It will also be observed that with the prior art processes requiring a photoreceiver aligned with the face being treated, it was impossible to alternately present the two faces to be treated to the sputtering apparatus. However, this alternation is made possible by the measurement of the voltage.
The invention also relates to an apparatus for depositing anti-reflection coatings for performing the process described hereinbefore.
The invention is described in greater detail hereinafter relative to non-limitative embodiments and the attached drawings, wherein:
FIG. 1 shows an apparatus according to the present invention; and,
FIG. 2 shows a curve plotted with an installation according to the present invention.
The apparatus shown in FIG. 1 has a deposition enclosure 10 equipped with a sputtering means 12, a sample holder 14 able to receive the optical amplifier 15, whose lateral faces 15-1 and 15-2 are to be treated. A constant current source 16 is connected to the sample holder 14 and supplies current to the optical amplifier 15 during deposition. The apparatus also has means 21 for pivoting half-turn by half-turn the sample holder 14, so that each of the two lateral faces 15-1, 15-2 of the amplifier are presented to the sputtering means 12; a voltmeter 34 measuring the voltage V at the terminals of the optical amplifier 15 (or, which amounts to the same thing, to the output of the current source 16); a retractable mask 23 located in the enclosure 10 between the sputtering means 12 and the sample holder 14, as well as a motor 25 able to control the position of the mask; means for measuring the thickness e of the deposit made and comprising a quartz support 30 and a quartz balance 31; and means 32 able to detect the instant where the said voltage V passes through a maximum and control the stopping of the sputtering means.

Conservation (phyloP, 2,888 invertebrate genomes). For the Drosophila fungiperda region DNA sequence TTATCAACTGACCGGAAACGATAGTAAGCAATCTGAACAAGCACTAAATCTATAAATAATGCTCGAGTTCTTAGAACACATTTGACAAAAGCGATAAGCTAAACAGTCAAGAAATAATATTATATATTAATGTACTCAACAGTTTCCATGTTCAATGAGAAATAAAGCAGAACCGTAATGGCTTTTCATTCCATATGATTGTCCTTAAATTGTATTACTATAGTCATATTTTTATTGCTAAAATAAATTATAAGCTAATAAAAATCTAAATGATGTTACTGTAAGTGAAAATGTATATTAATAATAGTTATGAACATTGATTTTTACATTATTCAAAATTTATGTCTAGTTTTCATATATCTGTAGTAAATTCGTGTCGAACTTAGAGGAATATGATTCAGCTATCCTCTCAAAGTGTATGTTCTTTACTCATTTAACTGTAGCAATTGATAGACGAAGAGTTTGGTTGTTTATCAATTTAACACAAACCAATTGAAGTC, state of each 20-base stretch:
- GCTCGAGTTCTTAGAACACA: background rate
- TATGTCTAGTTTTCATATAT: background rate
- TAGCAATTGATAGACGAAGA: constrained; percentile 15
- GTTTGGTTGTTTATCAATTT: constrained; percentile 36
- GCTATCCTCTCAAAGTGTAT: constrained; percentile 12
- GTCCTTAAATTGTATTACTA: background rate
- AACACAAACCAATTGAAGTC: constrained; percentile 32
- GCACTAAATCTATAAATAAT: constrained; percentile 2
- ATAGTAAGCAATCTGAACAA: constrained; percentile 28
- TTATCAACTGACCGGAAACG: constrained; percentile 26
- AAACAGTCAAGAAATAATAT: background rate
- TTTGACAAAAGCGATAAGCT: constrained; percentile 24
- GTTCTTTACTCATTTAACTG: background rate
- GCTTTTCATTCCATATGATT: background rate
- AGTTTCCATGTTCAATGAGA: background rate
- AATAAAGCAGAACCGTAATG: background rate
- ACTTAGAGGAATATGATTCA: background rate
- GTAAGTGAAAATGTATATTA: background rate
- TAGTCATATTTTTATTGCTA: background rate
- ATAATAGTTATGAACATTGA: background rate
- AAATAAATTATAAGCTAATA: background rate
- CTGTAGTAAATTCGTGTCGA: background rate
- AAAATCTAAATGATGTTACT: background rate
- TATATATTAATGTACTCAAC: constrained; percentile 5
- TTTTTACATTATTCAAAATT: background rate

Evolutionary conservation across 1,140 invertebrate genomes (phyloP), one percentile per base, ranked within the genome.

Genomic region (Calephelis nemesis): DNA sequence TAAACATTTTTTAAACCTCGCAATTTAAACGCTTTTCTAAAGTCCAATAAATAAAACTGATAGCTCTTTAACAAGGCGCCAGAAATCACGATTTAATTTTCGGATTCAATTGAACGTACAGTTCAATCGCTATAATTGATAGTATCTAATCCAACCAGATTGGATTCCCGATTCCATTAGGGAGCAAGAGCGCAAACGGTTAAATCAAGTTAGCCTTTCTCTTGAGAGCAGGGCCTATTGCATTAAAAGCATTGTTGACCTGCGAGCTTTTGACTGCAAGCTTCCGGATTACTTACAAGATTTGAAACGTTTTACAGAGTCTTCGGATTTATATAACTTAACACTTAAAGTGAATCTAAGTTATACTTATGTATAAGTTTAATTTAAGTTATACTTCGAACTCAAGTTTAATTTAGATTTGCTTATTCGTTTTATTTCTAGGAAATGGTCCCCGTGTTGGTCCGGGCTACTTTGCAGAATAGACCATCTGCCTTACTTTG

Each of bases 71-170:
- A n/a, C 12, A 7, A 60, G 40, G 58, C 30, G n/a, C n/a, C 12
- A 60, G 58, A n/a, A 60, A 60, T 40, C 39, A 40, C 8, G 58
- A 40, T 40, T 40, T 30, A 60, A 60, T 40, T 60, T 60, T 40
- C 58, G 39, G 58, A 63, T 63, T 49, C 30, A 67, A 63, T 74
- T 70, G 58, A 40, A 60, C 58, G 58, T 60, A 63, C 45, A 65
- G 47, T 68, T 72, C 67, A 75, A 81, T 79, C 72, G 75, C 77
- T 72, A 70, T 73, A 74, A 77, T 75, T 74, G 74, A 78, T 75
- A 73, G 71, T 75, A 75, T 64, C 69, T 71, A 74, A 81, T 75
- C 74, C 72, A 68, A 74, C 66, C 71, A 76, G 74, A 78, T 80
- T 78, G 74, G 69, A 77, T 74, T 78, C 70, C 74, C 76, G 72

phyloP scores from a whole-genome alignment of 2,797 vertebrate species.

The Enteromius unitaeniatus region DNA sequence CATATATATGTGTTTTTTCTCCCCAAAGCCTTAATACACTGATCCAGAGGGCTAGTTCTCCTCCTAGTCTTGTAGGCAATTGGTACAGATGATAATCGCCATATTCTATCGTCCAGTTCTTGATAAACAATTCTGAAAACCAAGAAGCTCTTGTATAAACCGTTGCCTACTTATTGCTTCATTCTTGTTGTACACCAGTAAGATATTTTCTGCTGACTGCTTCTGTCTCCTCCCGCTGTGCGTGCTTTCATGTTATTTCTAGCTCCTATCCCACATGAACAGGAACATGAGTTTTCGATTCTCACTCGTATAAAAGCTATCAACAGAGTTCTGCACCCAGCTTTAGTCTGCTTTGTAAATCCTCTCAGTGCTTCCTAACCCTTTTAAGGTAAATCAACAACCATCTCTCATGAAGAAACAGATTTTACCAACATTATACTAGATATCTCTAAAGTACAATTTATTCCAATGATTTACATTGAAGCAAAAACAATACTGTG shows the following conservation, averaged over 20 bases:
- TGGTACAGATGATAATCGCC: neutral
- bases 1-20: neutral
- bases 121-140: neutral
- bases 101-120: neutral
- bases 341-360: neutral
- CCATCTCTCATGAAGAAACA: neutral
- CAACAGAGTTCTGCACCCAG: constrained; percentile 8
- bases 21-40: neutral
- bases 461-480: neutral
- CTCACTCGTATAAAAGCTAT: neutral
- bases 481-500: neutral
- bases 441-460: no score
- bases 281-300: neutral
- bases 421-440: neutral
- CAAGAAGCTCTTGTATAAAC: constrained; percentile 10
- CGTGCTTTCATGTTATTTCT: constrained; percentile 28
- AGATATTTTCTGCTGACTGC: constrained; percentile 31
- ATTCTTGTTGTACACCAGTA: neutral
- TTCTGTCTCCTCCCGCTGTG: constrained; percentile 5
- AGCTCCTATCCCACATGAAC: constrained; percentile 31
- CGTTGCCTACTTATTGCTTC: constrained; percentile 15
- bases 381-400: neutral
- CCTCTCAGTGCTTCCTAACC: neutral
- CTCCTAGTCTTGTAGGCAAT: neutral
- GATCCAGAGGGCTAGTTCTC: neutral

In the illustrated variant, the latter means 32 are constituted by a computer having a first input E1 connected to the voltmeter 34 and receiving therefrom the voltage V and a second input E2 connected to the means 30, 31 able to measure the thickness e of the deposit made.
The computer 32 determines the voltage variation dV, the thickness variation de, the ratio dV/de and the time at which the ratio becomes zero. It also has a first output S1 supplying a stop signal applied to the sputtering means 12 when the calculated dV/de ratio becomes zero, a second output S2 supplying the quantities dV and e, a third output S3 controlling the means 21 able to pivot the sample holder 14 by a half-turn and finally a fourth output S4 for controlling the motor 25 and for interposing the mask 23 between the sputtering means and the sample holder during the pivoting by half a turn of the support 14.
A recorder 35 is connected to the second output S2 of the computer 32 and records the variations of dV as a function of the thickness e. FIG. 2 shows an example of a curve representing these variations. This curve corresponds to a semiconducting structure with a length of 300 μm and supplied by a constant current equal to nine times the threshold. The coatings alternately deposited on the two faces had, on each occasion, a thickness of 10 μm. On the ordinate to the left is plotted the voltage variation dV expressed in millivolt and to the right the overall reflectivity. On the abscissa is plotted the thickness in nonometres. The optimum anti-reflection treatment is obtained for a thickness of 400 nm, which corresponds to 40 "elementary" deposits of 10 nm each. The finally obtained reflectivity is 10.sup.-4 on each of the two faces.